It is essential for yoga students with osteoporosis to avoid extremes in range of movement. The poses and practices below should be avoided.
1.Crunches or sit-ups.
While core strength is important to support the lower back, these poses require loaded lumbar flexion, placing a high demand on the lower back as you work to lift the weight of the upper body, leading to fractures in the thoracic or lumbar vertebrae.
Instead: Work on core stability in all neutral-spine poses by drawing the belly in and up on the exhale. From a lying down position, work the core by lifting and lowering the legs rather than the upper body, keeping the spine in its neutral position.
2. All poses that require spinal flexion (rounded-back poses).
Osteoporosis patients should avoid not only sit-ups and crunches, but all poses that require spinal flexion (rounded-back poses) because of the stress that puts on the lower back. This means steering clear of forward folds, even mild ones, and also avoiding hugging the knees in as you lie on your back—as you would for wind relieving pose or happy baby.
Rolling up to stand, a challenging movement should always avoid.
Skip uttanasana (standing forward fold) in favor of ardha uttanasana (half standing forward fold). In this “flat-back pose,” you might bring the hands to blocks, the seat of a chair, or to a wall, in order to maintain your optimal spinal shape. Choose upright seated poses like staff over forward folds like stretch of the west (leaning back if necessary to curve the lower back in toward the belly and lift the chest).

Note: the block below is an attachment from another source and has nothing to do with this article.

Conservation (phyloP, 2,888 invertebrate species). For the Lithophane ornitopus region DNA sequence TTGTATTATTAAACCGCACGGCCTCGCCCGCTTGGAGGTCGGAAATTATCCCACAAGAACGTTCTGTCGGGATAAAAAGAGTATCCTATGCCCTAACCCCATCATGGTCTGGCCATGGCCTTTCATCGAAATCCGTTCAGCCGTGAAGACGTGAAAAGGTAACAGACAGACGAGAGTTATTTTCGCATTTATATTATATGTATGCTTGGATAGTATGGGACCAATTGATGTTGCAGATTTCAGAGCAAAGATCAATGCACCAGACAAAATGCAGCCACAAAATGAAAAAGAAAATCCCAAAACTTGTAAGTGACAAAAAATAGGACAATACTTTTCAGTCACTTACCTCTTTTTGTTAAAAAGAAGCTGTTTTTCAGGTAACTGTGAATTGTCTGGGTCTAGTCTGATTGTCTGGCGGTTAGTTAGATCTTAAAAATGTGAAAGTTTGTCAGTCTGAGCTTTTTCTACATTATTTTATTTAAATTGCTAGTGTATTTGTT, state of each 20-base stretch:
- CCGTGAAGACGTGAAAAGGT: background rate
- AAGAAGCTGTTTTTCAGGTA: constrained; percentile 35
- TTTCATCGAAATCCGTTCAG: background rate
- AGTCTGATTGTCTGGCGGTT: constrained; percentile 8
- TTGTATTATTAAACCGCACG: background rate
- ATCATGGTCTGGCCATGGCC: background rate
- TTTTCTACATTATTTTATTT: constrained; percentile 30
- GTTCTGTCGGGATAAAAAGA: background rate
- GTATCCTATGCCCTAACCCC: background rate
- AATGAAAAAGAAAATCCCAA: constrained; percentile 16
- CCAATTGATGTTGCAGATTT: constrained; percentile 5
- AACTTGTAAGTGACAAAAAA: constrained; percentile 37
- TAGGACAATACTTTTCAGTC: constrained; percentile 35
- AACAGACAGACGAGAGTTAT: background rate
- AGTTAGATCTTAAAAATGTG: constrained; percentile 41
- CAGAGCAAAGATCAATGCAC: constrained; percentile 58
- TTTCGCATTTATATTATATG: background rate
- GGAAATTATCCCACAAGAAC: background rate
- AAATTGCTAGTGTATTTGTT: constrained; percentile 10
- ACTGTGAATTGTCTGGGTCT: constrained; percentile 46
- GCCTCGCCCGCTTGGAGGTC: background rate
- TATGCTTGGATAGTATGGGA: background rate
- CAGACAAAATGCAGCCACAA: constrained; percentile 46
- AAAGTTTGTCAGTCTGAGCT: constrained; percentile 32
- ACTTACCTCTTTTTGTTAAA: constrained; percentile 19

To stretch the hamstrings, instead of going deeper into a forward fold, practice lying down hand to big toe with a strap around the foot of the lifted leg. In all of these poses, focus both on keeping the spine in its neutral position and on lengthening.
3. Don’t Practice big backbends.
While some gentle backbending, with osteoporosis, big backbends like upward facing dog, wheel, bow, and camel pose with hands on the heels, can be dangerously compressive. The thoracic spine is the area of the spine at greatest risk for those with advanced osteoporosis.
4. Avoid Extreme twists and sidebends.
Trunk rotations cause torsional stress on the spine. The discs and vertebral bones are stressed most when in a rounded position combined with a big twist. For e.g. moving into a deep chair pose twist or a Marichi’s pose with your elbow to the outside of your thigh is off limits. Big sidebends often have an element of twisting to them and can be compressive too.
Instead: Stick with the milder twists and sidebends listed in the Do’s.
5. Do an inversion practice.
Those diagnosed with low bone density who have practiced inversions regularly throughout their lives and are able to keep their neutral-spinal alignment in these poses may be able to safely practice inversions such as headstand, shoulderstand, and handstand, but consult your doctor first.
If you do practice inversions, practice them at the wall in order to minimize the risk of falling.
For those who haven’t already been practicing poses like these regularly, this is not the time to start. The weakened, low-density vertebrae will not tolerate the compression [of these inversions].
Instead: For many of the circulatory and energetic benefits of inversions, practice milder inversions like downward facing dog, bridge, and legs up the wall.
6. Join fast-paced, competitive classes.
Stability is of the essence for osteoporosis women. Steer clear of the classes and the teachers that encourage you to move so fast you risk your balance.
Instead: Take hatha, Iyengar, gentle, restorative, yin yoga, or any alignment-focused practice.
Through asanas that are modified for greatest benefit, one can retain—and even regain—not only strength of muscle but strength of bone.